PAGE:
Let us see how Lord Caitanya engages this same principle of self-evident truth in his learned debates with two great contemporary scholars.

At CC 1.7.132 Lord Caitanya tells Prakasananada and the Mayavadi sannyasis: “Veda is self-evident [literally, ‘evidence from itself’]. It is the crown jewel of evidence. By making an indirect/figurative meaning [of Veda], the quality of self-evidence is lost.”  [svatah-pramana veda—pramana-siromani/ laksana karile svatah-pramanata-hani.]

At CC 2.6.137 Lord Caitanya made virtually the same statement to Sarvabhauma: “Veda is self-evident. What it says is true. By making an indirect/figurative meaning [of Veda], the quality of self-evidence is lost.”   [svatah-pramana veda satya yei kaya/ laksana karile svatah-pramanya-hani haya.]

Later in the same chapter (CC 2.6.178-179), Lord Caitanya explains to Sarvabhauma the specific content of Veda’s self-evident truth: “Relationship [is with] Bhagavan; activity [therein] is bhakti; love [is] the ultimate goal. In Veda, [these] three realities are taught.” [178 bhagavan—sambandha, bhakti—abhidheya haya prema—prayojana, vede tina-vastu kaya]
“Whatever else at all one states [as Veda’s meaning] is all imagination. In the self-evident Veda statements, [indirect] interpretation is imagination.” [179 ara ye ye kichu kahe, sakala-i kalpana/ svatah-pramana veda-vakye kalpena laksana]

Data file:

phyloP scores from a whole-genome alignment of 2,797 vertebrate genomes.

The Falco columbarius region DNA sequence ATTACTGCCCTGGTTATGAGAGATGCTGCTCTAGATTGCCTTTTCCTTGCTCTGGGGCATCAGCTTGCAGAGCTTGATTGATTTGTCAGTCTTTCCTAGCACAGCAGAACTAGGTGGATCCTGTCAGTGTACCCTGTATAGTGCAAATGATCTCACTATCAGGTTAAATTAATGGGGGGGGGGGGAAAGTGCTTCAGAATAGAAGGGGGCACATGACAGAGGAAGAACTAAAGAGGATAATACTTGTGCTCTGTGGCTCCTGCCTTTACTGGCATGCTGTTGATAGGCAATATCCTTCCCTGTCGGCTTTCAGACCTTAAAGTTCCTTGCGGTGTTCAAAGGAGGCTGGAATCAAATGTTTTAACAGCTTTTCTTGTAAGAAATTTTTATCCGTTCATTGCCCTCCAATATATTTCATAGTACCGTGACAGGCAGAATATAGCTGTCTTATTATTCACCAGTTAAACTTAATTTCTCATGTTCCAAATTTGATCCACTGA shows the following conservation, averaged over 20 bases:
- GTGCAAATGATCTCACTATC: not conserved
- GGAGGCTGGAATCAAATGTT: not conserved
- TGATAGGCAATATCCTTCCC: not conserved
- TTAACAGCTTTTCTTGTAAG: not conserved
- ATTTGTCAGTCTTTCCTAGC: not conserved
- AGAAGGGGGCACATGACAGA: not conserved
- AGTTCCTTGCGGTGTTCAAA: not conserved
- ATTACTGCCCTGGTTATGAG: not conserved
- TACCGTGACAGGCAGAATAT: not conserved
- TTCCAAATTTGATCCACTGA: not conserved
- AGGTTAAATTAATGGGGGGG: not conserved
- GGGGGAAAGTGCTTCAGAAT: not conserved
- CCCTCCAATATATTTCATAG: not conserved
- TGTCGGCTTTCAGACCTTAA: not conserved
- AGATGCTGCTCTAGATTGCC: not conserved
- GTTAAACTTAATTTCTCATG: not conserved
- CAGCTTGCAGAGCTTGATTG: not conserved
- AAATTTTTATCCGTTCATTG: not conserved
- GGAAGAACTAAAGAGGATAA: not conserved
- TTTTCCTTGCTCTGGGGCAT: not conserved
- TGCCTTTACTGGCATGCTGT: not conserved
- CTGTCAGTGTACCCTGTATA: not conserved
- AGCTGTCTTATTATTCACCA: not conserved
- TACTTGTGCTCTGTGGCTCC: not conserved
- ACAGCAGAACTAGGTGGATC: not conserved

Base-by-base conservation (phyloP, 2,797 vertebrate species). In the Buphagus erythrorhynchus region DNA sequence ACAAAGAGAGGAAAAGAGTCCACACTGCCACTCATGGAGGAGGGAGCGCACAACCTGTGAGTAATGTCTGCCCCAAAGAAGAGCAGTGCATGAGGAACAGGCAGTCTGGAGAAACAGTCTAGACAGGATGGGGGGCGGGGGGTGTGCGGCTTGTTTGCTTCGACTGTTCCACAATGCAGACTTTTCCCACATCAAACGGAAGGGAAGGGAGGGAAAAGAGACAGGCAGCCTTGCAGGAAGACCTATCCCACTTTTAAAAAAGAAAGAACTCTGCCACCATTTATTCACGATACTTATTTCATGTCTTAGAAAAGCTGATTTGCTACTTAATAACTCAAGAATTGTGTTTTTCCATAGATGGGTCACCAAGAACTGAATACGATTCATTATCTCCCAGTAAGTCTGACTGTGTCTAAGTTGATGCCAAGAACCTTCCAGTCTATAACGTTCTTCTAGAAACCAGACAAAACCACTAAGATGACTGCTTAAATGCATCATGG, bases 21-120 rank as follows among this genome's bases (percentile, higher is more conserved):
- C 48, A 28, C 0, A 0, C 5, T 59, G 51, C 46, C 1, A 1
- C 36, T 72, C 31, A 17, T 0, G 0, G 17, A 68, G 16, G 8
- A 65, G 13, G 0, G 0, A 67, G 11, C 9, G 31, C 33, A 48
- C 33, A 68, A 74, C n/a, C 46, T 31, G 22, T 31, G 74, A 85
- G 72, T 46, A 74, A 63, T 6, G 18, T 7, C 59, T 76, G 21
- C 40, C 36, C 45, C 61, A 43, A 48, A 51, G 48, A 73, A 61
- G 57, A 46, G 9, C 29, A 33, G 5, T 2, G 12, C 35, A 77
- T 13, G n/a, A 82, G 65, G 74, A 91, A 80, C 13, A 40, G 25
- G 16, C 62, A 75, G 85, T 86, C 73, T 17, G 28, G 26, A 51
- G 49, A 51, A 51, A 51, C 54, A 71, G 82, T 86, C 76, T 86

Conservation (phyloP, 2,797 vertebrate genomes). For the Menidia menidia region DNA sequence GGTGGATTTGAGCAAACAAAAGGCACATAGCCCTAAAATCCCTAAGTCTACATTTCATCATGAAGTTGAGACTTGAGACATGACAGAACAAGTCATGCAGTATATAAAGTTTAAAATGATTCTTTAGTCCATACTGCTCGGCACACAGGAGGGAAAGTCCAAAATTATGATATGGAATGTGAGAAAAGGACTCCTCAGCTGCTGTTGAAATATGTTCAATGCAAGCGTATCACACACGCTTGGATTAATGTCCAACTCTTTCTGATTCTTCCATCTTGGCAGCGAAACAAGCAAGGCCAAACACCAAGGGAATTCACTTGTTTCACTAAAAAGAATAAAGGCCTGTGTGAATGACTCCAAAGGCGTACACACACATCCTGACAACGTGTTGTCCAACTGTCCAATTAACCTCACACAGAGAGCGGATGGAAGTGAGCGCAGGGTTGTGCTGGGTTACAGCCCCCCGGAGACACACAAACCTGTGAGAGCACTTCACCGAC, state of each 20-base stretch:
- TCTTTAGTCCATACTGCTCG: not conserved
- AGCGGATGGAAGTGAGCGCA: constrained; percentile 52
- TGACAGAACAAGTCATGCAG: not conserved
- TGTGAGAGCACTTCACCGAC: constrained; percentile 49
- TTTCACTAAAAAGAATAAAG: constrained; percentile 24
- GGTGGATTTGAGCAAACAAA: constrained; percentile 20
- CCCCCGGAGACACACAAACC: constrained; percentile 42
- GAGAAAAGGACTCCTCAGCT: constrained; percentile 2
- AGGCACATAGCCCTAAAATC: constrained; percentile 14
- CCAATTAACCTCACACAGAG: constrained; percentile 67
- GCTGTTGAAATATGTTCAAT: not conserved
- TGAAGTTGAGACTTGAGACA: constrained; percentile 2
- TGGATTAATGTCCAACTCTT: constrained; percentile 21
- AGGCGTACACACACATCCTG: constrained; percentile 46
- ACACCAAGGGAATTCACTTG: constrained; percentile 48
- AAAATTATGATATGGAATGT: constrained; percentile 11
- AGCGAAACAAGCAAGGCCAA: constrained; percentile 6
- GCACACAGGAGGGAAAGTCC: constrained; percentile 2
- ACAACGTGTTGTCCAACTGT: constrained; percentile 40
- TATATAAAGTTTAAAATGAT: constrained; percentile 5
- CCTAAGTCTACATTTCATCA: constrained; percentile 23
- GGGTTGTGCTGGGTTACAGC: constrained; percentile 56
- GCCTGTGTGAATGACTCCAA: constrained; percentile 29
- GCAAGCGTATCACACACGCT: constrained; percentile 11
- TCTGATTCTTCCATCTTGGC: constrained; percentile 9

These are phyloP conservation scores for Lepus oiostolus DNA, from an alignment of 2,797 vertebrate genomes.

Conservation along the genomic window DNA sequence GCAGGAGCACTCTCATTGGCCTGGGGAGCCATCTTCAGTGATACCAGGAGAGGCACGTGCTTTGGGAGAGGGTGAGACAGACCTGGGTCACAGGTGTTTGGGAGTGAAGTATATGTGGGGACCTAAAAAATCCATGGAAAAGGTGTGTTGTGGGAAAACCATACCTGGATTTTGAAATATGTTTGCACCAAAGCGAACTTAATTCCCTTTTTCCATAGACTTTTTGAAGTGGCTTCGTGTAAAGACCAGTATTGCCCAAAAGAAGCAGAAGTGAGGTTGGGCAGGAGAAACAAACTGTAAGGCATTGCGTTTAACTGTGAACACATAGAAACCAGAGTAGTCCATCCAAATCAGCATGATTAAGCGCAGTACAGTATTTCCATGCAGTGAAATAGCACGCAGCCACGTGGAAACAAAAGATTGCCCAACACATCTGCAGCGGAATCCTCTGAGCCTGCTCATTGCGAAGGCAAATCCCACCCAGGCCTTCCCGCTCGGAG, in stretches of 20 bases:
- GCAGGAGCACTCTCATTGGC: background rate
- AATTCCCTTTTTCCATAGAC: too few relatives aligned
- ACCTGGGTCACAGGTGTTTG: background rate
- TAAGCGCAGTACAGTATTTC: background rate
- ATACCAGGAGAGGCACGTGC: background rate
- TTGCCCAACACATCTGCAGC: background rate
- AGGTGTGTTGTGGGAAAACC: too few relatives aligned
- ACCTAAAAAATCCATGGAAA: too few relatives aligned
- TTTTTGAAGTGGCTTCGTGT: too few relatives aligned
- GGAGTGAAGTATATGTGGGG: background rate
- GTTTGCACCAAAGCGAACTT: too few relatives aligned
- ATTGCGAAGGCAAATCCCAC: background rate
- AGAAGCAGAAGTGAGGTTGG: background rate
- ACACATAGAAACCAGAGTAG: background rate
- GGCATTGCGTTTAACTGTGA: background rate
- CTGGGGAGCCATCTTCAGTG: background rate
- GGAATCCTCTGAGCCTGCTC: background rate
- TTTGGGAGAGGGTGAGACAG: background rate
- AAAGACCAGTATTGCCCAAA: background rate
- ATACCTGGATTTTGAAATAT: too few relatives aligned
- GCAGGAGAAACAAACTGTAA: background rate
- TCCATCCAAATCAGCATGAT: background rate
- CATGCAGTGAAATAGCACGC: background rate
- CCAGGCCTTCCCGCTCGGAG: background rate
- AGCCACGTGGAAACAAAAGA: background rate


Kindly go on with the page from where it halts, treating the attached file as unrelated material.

Thus devotees stop an infinite regress of proofs by correctly stating that the process of Krishna consciousness reveals the self-evident truth of Krishna. Just as on waking from a dream, one knows at once that the waking state is more real than the dream state, though one cannot empirically “prove” it, so one knows that Krishna consciousness is more real than material consciousness. One also thus knows that Krishna’s words in the Gita are true.

We should draw two important lessons from Lord Caitanya’s discussion of self-evident Vedic truth:

1. There is a crucial difference between philosophy based on the self-evidence of relevant Shastra, and philosophy that does not. Clearly Prabhupada criticized atheist, agnostic, and other “so-called” philosophers precisely because they did not see the need to begin real philosophy from the self-evident foundation of “Veda,” whose essence is Bhagavad-gita, as stated in Bg 15.15.

2. Therefore in a debate among faithful Vaishnavas, one cannot cite Prabhupada’s criticism of mundane philosophy as a way to impose one’s personal interpretations of Krishna consciousness. Religion requires philosophy, competent reasoning and logic based on the self-evident foundation of authoritative Shastra.